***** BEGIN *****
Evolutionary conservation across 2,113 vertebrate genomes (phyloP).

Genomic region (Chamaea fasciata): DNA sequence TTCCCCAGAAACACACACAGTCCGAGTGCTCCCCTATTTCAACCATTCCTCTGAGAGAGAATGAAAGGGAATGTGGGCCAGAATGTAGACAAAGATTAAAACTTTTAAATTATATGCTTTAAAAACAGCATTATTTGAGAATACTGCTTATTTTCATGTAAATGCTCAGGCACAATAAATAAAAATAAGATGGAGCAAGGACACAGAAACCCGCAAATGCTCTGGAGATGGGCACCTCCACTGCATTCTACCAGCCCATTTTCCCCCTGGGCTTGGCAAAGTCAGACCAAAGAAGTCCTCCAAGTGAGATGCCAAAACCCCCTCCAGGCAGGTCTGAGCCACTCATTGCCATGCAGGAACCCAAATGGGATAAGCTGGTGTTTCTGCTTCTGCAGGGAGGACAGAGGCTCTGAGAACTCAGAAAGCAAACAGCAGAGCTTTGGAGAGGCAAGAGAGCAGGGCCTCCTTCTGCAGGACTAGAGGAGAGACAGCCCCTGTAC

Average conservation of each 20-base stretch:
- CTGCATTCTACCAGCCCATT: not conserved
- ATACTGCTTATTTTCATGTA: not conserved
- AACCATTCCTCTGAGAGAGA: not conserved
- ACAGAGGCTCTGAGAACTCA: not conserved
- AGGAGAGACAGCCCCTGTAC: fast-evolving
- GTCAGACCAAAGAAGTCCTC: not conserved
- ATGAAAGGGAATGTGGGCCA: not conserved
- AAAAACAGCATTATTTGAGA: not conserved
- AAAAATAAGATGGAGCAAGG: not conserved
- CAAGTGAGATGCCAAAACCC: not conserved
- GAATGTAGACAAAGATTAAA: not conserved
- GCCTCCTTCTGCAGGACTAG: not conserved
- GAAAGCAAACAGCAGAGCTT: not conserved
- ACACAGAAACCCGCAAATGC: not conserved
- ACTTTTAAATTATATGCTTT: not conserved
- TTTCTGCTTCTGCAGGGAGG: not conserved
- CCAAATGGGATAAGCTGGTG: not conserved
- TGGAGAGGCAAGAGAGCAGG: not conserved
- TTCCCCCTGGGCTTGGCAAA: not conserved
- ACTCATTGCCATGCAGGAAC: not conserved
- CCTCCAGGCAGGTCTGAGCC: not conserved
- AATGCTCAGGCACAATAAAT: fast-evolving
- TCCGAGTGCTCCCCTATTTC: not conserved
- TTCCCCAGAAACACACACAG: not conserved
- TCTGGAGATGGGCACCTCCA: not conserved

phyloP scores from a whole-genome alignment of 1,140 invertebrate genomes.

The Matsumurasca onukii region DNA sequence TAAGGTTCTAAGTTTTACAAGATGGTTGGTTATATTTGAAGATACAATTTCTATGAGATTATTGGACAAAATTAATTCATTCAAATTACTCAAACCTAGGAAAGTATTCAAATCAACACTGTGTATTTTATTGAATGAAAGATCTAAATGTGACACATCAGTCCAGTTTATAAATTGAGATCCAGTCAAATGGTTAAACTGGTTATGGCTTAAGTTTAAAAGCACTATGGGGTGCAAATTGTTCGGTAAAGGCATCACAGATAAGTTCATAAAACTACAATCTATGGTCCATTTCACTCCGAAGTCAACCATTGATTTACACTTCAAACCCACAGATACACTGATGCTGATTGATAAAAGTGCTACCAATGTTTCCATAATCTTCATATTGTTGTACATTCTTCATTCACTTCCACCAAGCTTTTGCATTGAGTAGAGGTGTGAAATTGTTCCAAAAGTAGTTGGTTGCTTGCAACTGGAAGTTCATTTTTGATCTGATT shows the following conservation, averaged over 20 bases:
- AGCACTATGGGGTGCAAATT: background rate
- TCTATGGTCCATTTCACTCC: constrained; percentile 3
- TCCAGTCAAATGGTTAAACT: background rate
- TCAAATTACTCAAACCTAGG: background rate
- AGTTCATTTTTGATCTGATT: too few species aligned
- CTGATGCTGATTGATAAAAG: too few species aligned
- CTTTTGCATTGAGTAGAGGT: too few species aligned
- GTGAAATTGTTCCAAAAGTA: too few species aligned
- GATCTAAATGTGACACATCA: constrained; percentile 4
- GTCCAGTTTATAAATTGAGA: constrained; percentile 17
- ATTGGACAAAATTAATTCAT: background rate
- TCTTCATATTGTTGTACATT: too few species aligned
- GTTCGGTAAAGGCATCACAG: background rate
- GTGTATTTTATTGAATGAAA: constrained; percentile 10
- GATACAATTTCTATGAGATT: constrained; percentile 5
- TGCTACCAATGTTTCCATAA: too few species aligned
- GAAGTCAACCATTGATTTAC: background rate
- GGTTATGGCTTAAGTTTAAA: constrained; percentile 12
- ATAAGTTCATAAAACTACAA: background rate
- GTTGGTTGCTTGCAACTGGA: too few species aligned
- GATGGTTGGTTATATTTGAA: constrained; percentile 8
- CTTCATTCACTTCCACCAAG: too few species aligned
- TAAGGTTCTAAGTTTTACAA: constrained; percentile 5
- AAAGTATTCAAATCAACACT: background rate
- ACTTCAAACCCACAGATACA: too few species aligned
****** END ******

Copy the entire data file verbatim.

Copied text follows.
Evolutionary conservation across 2,113 vertebrate genomes (phyloP).

Genomic region (Chamaea fasciata): DNA sequence TTCCCCAGAAACACACACAGTCCGAGTGCTCCCCTATTTCAACCATTCCTCTGAGAGAGAATGAAAGGGAATGTGGGCCAGAATGTAGACAAAGATTAAAACTTTTAAATTATATGCTTTAAAAACAGCATTATTTGAGAATACTGCTTATTTTCATGTAAATGCTCAGGCACAATAAATAAAAATAAGATGGAGCAAGGACACAGAAACCCGCAAATGCTCTGGAGATGGGCACCTCCACTGCATTCTACCAGCCCATTTTCCCCCTGGGCTTGGCAAAGTCAGACCAAAGAAGTCCTCCAAGTGAGATGCCAAAACCCCCTCCAGGCAGGTCTGAGCCACTCATTGCCATGCAGGAACCCAAATGGGATAAGCTGGTGTTTCTGCTTCTGCAGGGAGGACAGAGGCTCTGAGAACTCAGAAAGCAAACAGCAGAGCTTTGGAGAGGCAAGAGAGCAGGGCCTCCTTCTGCAGGACTAGAGGAGAGACAGCCCCTGTAC

Average conservation of each 20-base stretch:
- CTGCATTCTACCAGCCCATT: not conserved
- ATACTGCTTATTTTCATGTA: not conserved
- AACCATTCCTCTGAGAGAGA: not conserved
- ACAGAGGCTCTGAGAACTCA: not conserved
- AGGAGAGACAGCCCCTGTAC: fast-evolving
- GTCAGACCAAAGAAGTCCTC: not conserved
- ATGAAAGGGAATGTGGGCCA: not conserved
- AAAAACAGCATTATTTGAGA: not conserved
- AAAAATAAGATGGAGCAAGG: not conserved
- CAAGTGAGATGCCAAAACCC: not conserved
- GAATGTAGACAAAGATTAAA: not conserved
- GCCTCCTTCTGCAGGACTAG: not conserved
- GAAAGCAAACAGCAGAGCTT: not conserved
- ACACAGAAACCCGCAAATGC: not conserved
- ACTTTTAAATTATATGCTTT: not conserved
- TTTCTGCTTCTGCAGGGAGG: not conserved
- CCAAATGGGATAAGCTGGTG: not conserved
- TGGAGAGGCAAGAGAGCAGG: not conserved
- TTCCCCCTGGGCTTGGCAAA: not conserved
- ACTCATTGCCATGCAGGAAC: not conserved
- CCTCCAGGCAGGTCTGAGCC: not conserved
- AATGCTCAGGCACAATAAAT: fast-evolving
- TCCGAGTGCTCCCCTATTTC: not conserved
- TTCCCCAGAAACACACACAG: not conserved
- TCTGGAGATGGGCACCTCCA: not conserved

phyloP scores from a whole-genome alignment of 1,140 invertebrate genomes.

The Matsumurasca onukii region DNA sequence TAAGGTTCTAAGTTTTACAAGATGGTTGGTTATATTTGAAGATACAATTTCTATGAGATTATTGGACAAAATTAATTCATTCAAATTACTCAAACCTAGGAAAGTATTCAAATCAACACTGTGTATTTTATTGAATGAAAGATCTAAATGTGACACATCAGTCCAGTTTATAAATTGAGATCCAGTCAAATGGTTAAACTGGTTATGGCTTAAGTTTAAAAGCACTATGGGGTGCAAATTGTTCGGTAAAGGCATCACAGATAAGTTCATAAAACTACAATCTATGGTCCATTTCACTCCGAAGTCAACCATTGATTTACACTTCAAACCCACAGATACACTGATGCTGATTGATAAAAGTGCTACCAATGTTTCCATAATCTTCATATTGTTGTACATTCTTCATTCACTTCCACCAAGCTTTTGCATTGAGTAGAGGTGTGAAATTGTTCCAAAAGTAGTTGGTTGCTTGCAACTGGAAGTTCATTTTTGATCTGATT shows the following conservation, averaged over 20 bases:
- AGCACTATGGGGTGCAAATT: background rate
- TCTATGGTCCATTTCACTCC: constrained; percentile 3
- TCCAGTCAAATGGTTAAACT: background rate
- TCAAATTACTCAAACCTAGG: background rate
- AGTTCATTTTTGATCTGATT: too few species aligned
- CTGATGCTGATTGATAAAAG: too few species aligned
- CTTTTGCATTGAGTAGAGGT: too few species aligned
- GTGAAATTGTTCCAAAAGTA: too few species aligned
- GATCTAAATGTGACACATCA: constrained; percentile 4
- GTCCAGTTTATAAATTGAGA: constrained; percentile 17
- ATTGGACAAAATTAATTCAT: background rate
- TCTTCATATTGTTGTACATT: too few species aligned
- GTTCGGTAAAGGCATCACAG: background rate
- GTGTATTTTATTGAATGAAA: constrained; percentile 10
- GATACAATTTCTATGAGATT: constrained; percentile 5
- TGCTACCAATGTTTCCATAA: too few species aligned
- GAAGTCAACCATTGATTTAC: background rate
- GGTTATGGCTTAAGTTTAAA: constrained; percentile 12
- ATAAGTTCATAAAACTACAA: background rate
- GTTGGTTGCTTGCAACTGGA: too few species aligned
- GATGGTTGGTTATATTTGAA: constrained; percentile 8
- CTTCATTCACTTCCACCAAG: too few species aligned
- TAAGGTTCTAAGTTTTACAA: constrained; percentile 5
- AAAGTATTCAAATCAACACT: background rate
- ACTTCAAACCCACAGATACA: too few species aligned